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No. 32891        Virgil T. Helton v. R. Michael Reed and Elk Run Coal Co., Inc.



Benjamin, Justice, concurring:

            
            While I agree with the result reached in this case, I write separately because I believe the majority unnecessarily embraces principles of equity in a case easily decided by the application of statutory law.

            Based upon the rules of statutory interpretation of the law applicable to this case, a reversal of the circuit court's order is compelled. This Court has repeatedly said that the term “shall”, as used by the Legislature, makes the statutory requirement mandatory rather than directory. See, Syl. Pt. 1, Nelson v. West Virginia Public Employees Ins. Bd., 171 W. Va. 445, 300 S.E.2d 86 (1992) (“It is well established that the word 'shall,' in the absence of language in the statute showing a contrary intent on the part of the Legislature, should be afforded a mandatory connotation.”). Accord State ex rel. Stump v. Johnson, 217 W. Va. 733, 619 S.E.2d 246, 255 (2005). See also State ex rel. Brooks v. Zakaib, 214 W. Va. 253, 264-65, 588 S.E.2d 418, 429-30 (2003) (“Ordinarily, the word 'shall' has a mandatory, directory connotation.” (citations omitted)); State v. Allen, 208 W. Va. 144, 153, 539 S.E.2d 87, 96 (1999) (“Generally, 'shall' commands a mandatory connotation and denotes that the described behavior is directory, rather than discretionary.” (citations omitted)). Here, the applicable statutory language is clear and without ambiguity in expressing legislative intent and it should be given full force and effect. Resort to principles of equity is unnecessary.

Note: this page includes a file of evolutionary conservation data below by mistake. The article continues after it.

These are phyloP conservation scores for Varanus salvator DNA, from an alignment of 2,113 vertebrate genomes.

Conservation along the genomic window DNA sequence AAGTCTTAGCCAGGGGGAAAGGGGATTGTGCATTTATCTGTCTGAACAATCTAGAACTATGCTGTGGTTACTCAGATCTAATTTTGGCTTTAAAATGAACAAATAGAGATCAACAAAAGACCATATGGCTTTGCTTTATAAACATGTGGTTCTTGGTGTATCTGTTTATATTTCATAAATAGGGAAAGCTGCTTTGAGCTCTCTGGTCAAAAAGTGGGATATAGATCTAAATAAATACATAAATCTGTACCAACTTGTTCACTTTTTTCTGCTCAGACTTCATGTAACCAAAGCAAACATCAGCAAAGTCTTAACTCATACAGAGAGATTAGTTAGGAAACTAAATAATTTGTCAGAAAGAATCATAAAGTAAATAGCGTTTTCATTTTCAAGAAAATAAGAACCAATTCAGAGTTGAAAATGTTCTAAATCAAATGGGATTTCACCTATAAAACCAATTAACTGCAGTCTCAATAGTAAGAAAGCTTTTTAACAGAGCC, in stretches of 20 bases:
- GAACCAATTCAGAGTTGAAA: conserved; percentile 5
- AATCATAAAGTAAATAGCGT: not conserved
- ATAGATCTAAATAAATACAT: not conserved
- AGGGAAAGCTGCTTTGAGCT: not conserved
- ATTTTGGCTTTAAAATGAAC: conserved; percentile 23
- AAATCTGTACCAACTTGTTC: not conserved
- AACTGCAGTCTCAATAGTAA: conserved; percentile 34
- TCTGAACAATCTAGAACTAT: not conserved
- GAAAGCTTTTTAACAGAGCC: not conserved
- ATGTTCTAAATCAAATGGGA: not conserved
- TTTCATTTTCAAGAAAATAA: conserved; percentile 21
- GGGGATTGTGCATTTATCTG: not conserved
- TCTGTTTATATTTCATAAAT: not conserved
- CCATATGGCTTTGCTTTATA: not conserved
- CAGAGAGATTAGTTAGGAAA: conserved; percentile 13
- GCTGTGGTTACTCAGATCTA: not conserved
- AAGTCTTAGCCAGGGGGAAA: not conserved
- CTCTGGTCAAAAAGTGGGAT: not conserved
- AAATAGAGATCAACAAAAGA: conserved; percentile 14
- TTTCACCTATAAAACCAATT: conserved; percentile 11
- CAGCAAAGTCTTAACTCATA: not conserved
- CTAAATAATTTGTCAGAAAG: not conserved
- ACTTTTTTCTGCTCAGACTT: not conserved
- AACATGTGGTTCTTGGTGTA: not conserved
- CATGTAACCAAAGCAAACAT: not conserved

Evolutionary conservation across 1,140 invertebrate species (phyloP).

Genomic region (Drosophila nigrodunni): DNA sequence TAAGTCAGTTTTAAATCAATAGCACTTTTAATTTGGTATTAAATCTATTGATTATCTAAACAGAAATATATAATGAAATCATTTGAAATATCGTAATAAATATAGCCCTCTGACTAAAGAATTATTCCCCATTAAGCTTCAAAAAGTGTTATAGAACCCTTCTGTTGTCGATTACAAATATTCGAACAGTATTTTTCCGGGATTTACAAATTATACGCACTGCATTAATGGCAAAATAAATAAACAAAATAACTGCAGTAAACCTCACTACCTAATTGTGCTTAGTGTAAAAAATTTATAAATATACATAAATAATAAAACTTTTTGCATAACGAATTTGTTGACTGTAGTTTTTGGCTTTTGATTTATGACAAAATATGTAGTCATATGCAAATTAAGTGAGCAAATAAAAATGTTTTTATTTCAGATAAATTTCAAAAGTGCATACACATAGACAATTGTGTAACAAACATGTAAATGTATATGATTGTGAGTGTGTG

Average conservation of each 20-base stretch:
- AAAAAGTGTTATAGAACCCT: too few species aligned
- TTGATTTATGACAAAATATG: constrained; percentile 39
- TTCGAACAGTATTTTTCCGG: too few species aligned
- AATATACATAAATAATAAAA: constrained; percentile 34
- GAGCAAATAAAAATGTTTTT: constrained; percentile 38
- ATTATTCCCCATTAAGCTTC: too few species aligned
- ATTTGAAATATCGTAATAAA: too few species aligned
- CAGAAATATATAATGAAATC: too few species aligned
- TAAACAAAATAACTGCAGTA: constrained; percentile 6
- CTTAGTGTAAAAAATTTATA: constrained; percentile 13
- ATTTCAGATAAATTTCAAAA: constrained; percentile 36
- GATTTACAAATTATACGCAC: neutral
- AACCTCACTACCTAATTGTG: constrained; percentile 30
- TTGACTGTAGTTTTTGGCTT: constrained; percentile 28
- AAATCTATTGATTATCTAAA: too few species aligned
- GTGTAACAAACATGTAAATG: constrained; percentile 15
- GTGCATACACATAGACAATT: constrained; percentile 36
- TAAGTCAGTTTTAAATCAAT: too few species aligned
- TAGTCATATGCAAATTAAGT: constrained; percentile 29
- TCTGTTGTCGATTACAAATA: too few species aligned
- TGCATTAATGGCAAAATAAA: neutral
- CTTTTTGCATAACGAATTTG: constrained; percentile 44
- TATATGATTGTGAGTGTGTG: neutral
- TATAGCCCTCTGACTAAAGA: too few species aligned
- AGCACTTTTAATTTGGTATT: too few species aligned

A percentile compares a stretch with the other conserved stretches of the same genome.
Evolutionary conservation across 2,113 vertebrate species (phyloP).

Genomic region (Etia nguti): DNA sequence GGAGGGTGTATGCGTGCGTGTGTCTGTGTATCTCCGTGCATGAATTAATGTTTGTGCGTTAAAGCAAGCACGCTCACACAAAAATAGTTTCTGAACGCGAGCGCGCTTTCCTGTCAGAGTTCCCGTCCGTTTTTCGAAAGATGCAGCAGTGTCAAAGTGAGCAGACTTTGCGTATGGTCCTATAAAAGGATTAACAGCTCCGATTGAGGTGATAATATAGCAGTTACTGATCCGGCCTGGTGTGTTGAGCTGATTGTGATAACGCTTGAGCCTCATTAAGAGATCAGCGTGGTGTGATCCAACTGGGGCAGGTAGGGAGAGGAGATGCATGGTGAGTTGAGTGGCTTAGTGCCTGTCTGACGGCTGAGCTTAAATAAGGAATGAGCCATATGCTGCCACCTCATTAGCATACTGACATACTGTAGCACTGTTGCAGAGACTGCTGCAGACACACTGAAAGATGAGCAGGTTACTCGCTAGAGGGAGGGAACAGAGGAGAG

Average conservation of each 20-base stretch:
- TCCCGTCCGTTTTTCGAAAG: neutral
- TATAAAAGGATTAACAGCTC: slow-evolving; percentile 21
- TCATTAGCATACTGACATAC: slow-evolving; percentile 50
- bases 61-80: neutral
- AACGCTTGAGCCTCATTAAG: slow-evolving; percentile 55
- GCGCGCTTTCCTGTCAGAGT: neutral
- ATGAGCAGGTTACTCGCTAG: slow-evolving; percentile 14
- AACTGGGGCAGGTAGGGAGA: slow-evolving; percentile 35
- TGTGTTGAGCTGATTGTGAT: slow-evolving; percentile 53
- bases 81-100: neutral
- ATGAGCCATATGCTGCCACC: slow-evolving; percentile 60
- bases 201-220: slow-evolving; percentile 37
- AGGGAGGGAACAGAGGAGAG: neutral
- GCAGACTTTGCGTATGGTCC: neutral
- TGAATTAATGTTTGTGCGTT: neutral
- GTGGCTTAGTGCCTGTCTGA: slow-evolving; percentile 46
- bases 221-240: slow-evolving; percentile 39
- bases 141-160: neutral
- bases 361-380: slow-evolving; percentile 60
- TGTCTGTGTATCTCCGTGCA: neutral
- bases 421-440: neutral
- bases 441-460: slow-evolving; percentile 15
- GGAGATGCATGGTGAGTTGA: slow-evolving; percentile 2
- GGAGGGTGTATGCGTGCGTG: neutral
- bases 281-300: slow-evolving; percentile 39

W. Va. Code § 11-10-14 (d) (1) (2002) (See footnote 1) unequivocally defeats the contentions of respondents in this case. A statute may not, under the guise of interpretation, be modified, revised, amended, distorted, remodeled or rewritten to achieve some other resort; and while it may be unfortunate to this taxpayer that the Legislature did not foresee the situation now before us, this Court should not rewrite the statute so as to provide the relief sought by respondent.

            For the reasons stated above, I concur in the result reached by the majority in this case. I do so, however, not because equity compels it, but rather because the rule of law compels it.


Footnote: 1
       W. Va. Code § 11-10-24 (d) (1) (2002) provides, in pertinent part, “[t]hat after the thirty first day of December, two thousand two, the taxpayer shall file the petition with the office of tax appeals in accordance with the provisions of section nine, article ten-a of this chapter.” (Emphasis added). Amendments made to W. Va. Code § 11-10-24 in 2003 did not alter this portion of the statute.